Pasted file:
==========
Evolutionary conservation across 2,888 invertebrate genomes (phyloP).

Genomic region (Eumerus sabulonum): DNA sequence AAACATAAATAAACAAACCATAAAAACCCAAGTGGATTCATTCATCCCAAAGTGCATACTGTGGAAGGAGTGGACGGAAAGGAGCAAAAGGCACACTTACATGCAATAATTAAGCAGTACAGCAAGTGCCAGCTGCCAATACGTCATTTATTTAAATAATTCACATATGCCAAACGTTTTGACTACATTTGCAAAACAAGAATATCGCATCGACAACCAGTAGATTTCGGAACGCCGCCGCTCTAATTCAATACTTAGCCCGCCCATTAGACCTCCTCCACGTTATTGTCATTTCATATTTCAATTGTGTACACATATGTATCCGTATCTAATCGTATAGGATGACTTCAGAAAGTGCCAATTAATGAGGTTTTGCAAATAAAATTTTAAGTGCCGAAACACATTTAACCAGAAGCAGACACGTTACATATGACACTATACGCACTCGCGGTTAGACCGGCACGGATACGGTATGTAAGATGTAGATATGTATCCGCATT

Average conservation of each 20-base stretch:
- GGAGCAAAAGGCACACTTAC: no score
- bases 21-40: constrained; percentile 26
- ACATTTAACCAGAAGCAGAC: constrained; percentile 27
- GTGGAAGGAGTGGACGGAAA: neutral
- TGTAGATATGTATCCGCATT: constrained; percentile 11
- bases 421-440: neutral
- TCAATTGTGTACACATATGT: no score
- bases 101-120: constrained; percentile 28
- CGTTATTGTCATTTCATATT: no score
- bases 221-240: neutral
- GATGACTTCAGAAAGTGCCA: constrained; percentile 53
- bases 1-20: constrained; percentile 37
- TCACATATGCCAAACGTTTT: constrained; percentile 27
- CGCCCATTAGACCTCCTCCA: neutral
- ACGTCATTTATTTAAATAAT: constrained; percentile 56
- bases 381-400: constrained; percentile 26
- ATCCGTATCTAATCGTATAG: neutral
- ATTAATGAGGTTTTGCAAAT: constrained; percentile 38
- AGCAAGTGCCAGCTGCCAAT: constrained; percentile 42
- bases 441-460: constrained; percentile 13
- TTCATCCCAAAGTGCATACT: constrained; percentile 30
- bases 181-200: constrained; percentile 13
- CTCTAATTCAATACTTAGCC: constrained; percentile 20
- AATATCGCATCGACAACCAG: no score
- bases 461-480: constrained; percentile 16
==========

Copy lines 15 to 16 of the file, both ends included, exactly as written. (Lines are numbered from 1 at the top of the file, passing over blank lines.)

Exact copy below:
- bases 1-20: constrained; percentile 37
- TCACATATGCCAAACGTTTT: constrained; percentile 27